The Problem With Rape Exceptions

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They're bad policy, and reproductive rights advocates should stop asking politicians to support them.

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Throughout this year's campaign season, women's health advocates have pressed candidates who oppose legal abortion to clarify whether they support "rape exceptions" for women seeking to terminate pregnancies that have resulted from a sexual assault.

Politicians like Todd Akin, Richard Mourdock, John Koster, Mitt Romney, and Paul Ryan have already confirmed their support for a sweeping ban to roll back all legal access to abortion across the nation. Nevertheless, it has become important for some supporters of reproductive rights to hear that these men don't really mean it when it comes to survivors of sexual assault. The interest in rape exceptions makes sense from an emotional standpoint—choice advocates, who expect politicians to feel compassion toward vulnerable women who are recovering from sexual violence, often take the opportunity to point out a case where they believe opposing abortion rights is unforgivably extreme. From a policy point of view, though, their push for rape exceptions falls flat.

For one thing, exceptions only in the cases of rape, incest, and preserving the life of the woman are incredibly, impossibly narrow concessions in the broader landscape of reproductive rights. For those who support legal abortion access, the central argument is that society needs to empower women with the autonomy over their own bodies and the power to determine their own futures—and politicians who personally oppose abortion have no right to dictate those things for every woman in the country. Framing the debate as a struggle to get more lawmakers to agree on abortion access for women who have been raped is not the final goal that choice advocates are striving for. But going multiple rounds in the fight over "rape exceptions" sets up that implicit assumption, effectively stalling the conversation about abortion access in this one small place.

And one of the most problematic things about choice advocates imagining that agreeing on "rape exceptions" is a small, positive step toward reproductive justice is the fact that the policy wouldn't work in practice—and could actually hurt women.

Try it out in the hypothetical. If tomorrow Pennsylvania implemented a state-wide ban on legal abortions that included an exception for rape, how would its politicians, doctors, law enforcement, and abortion clinics effectively enforce it? How will women claim their "rape exception"? Will they have to file the appropriate paperwork with the state and, if so, who will be responsible for approving or denying their abortion request? A woman will probably have to definitively prove she was raped, and verify that she isn't just lying to cheat the system. And in that case, sexual assaults may be ranked against each other, as the bureaucrat in charge of dispensing legal abortions determines which women's claims are more valid than others. Perhaps the rapes that appear to have been violent violations of virginal girls will be seen as more tragic, somehow more "legitimate," while other women may be less likely to be approved for their abortion rights if they were raped at a party where they were drinking alcohol and wearing a skirt. Would Pennsylvania adopt regulations that require rape survivors to report the crime to the authorities within a 72-hour time frame to qualify for their abortion benefits—as one state lawmaker there has actually already proposed?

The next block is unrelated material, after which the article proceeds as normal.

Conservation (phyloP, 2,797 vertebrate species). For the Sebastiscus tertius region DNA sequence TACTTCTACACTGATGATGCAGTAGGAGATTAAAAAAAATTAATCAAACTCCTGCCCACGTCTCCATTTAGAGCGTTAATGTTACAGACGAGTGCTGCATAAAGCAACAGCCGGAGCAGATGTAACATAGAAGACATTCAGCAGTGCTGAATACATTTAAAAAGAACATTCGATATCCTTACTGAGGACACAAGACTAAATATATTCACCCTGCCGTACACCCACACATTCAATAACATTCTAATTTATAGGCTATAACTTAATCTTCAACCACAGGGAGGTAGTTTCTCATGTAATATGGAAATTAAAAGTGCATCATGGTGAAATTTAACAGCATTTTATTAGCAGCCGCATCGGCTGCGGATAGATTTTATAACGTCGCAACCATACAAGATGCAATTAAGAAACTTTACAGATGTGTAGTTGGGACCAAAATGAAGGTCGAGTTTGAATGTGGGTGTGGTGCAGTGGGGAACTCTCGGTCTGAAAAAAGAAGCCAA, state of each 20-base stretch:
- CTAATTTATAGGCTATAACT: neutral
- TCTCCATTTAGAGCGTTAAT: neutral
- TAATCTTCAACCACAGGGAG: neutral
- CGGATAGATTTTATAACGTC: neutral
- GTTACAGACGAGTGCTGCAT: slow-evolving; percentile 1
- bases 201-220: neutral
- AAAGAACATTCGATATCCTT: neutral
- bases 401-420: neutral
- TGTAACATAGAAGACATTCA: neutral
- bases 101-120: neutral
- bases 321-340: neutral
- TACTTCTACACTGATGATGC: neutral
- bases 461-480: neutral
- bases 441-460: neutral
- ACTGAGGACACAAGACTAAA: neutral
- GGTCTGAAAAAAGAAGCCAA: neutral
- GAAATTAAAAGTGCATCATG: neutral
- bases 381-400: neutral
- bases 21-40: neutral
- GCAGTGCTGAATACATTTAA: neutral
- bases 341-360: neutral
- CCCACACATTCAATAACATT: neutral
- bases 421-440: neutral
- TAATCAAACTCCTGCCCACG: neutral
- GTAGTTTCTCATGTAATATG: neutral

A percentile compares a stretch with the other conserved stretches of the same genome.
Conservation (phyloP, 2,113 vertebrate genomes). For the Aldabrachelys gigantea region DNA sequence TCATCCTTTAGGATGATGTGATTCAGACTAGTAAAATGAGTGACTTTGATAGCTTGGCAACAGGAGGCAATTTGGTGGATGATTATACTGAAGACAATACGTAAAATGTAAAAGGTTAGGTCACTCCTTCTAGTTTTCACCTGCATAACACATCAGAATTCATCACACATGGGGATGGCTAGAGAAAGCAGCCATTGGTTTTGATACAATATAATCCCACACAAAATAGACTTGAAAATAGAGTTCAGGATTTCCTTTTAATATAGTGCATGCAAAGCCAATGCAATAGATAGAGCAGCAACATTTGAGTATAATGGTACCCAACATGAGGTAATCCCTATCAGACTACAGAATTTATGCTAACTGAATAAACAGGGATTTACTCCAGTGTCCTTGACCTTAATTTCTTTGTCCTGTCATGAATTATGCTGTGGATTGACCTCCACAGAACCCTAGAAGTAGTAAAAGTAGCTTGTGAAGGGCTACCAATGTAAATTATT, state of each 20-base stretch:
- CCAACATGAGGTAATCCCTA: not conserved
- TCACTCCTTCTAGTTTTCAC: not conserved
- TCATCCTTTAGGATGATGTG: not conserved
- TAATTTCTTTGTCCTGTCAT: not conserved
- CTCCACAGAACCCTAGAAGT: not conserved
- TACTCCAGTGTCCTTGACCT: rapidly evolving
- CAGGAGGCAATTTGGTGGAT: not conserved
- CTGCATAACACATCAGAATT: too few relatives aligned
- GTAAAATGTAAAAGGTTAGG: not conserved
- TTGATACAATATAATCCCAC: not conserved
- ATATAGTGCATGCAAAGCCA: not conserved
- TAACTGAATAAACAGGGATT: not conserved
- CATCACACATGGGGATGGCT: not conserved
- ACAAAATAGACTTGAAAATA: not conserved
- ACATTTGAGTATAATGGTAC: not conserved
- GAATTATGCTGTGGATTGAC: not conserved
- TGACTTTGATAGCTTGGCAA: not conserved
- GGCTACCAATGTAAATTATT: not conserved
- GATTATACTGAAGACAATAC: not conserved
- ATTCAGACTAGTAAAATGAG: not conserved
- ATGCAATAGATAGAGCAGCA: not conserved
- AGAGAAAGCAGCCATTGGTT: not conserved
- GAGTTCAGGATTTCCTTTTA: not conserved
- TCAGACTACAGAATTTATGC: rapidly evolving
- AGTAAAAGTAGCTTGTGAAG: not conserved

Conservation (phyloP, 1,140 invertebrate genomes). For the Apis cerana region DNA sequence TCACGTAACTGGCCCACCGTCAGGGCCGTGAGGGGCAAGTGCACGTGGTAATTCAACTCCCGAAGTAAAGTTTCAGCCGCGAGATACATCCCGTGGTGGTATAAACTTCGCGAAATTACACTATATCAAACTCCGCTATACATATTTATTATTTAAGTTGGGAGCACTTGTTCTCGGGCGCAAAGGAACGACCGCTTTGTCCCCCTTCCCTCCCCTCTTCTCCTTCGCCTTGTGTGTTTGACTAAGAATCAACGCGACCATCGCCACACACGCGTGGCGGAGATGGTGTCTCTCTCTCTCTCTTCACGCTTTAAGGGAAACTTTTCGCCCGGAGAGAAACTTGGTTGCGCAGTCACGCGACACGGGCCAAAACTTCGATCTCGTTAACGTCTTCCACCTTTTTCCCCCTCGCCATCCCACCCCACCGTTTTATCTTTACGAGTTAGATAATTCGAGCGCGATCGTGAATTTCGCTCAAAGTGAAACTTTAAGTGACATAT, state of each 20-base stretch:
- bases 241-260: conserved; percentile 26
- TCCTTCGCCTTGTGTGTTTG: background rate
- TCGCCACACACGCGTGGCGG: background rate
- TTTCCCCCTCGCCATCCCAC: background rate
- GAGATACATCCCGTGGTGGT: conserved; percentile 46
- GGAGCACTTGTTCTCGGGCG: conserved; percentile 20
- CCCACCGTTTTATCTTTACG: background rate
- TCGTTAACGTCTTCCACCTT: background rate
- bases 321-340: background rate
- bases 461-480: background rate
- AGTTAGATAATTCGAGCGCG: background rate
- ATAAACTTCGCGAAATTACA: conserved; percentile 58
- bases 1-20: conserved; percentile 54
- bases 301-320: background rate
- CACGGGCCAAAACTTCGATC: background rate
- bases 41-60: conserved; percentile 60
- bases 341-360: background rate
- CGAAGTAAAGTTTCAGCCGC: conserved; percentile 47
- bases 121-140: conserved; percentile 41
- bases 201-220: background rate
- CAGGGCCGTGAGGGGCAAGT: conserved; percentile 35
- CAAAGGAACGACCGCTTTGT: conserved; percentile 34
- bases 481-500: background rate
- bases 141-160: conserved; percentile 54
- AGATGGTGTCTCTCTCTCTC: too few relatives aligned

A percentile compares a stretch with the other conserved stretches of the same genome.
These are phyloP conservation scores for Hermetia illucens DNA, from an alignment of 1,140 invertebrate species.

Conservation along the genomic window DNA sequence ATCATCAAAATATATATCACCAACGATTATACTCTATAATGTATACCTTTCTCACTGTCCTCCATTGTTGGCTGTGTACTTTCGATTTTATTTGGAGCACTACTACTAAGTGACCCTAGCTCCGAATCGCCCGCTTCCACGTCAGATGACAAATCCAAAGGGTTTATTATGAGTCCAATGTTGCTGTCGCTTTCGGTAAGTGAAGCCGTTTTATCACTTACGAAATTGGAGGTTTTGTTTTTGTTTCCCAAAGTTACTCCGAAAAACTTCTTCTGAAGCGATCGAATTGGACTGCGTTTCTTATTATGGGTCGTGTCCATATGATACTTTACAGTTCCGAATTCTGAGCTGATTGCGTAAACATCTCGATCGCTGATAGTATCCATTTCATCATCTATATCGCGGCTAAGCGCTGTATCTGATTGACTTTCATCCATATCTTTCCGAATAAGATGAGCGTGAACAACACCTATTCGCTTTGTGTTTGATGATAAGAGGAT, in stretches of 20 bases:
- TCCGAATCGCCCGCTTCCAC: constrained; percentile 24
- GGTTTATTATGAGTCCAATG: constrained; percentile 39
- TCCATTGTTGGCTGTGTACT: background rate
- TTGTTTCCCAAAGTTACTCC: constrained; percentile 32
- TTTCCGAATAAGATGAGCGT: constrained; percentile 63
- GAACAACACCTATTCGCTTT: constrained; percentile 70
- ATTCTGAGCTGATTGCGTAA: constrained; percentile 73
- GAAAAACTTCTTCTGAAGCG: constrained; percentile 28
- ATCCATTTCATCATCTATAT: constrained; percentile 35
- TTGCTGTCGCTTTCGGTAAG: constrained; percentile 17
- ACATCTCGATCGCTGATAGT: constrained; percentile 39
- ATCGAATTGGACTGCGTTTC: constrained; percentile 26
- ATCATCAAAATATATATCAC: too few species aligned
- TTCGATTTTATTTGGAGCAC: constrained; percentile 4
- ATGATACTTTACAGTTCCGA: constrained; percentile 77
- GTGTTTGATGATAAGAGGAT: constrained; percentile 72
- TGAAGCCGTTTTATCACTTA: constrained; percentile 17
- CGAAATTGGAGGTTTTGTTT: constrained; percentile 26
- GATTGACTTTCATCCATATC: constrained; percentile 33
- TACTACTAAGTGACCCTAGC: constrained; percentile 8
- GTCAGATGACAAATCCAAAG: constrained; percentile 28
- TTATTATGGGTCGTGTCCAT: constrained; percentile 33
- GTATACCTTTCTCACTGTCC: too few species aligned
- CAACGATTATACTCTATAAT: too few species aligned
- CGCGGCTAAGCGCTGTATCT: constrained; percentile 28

It's not so difficult to imagine the policy of rape exceptions devolving into a power struggle where rape survivors must prove themselves and their experiences to skeptical audiences. In fact, we're not so far away from that policy world already.

The current regulations for women who want to claim government assistance to pay for abortions often already require them to wade through red tape to prove they were raped. Thanks to the Hyde Amendment, which bans federal funding for abortion, 34 states and the District of Columbia will only allow abortion services to be covered for low-income women in the Medicaid program if the pregnancy either resulted from rape or incest or will threaten the life of the woman. Eleven of those states will only consider Medicaid coverage if women can produce documentation that verifies she reported the incident of rape to the police—despite the fact that over half of sexual assaults go unreported to the police because women fear repercussions from their abusers.

And ultimately, these state-level exceptions aren't actually functioning in the way they were intended. Studies have found that Medicaid beneficiaries who qualify for this abortion exception do not often actually end up getting reimbursed for their abortion procedures, and as a result, the Guttmacher Institute estimates that a quarter of women in the Medicaid program who initially planned on getting an abortion ended up giving birth instead. As Stephanie Poggi, the executive director of the National Network of Abortion Funds, told the Washington Post, "Basically, these exceptions don't work. It's really a myth that there is coverage that is still provided."

If these exceptions are a bad policy for regulating which low-income women may receive Medicaid assistance to help pay for their abortion services, they would certainly also be a bad policy for regulating which women across the country can access abortion services. Women's health advocates have many goals in their fight for expanded reproductive rights, but convincing lawmakers to lend their support to a doomed policy shouldn't be one of them.

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Tara Culp-Ressler is an editorial assistant at ThinkProgress.

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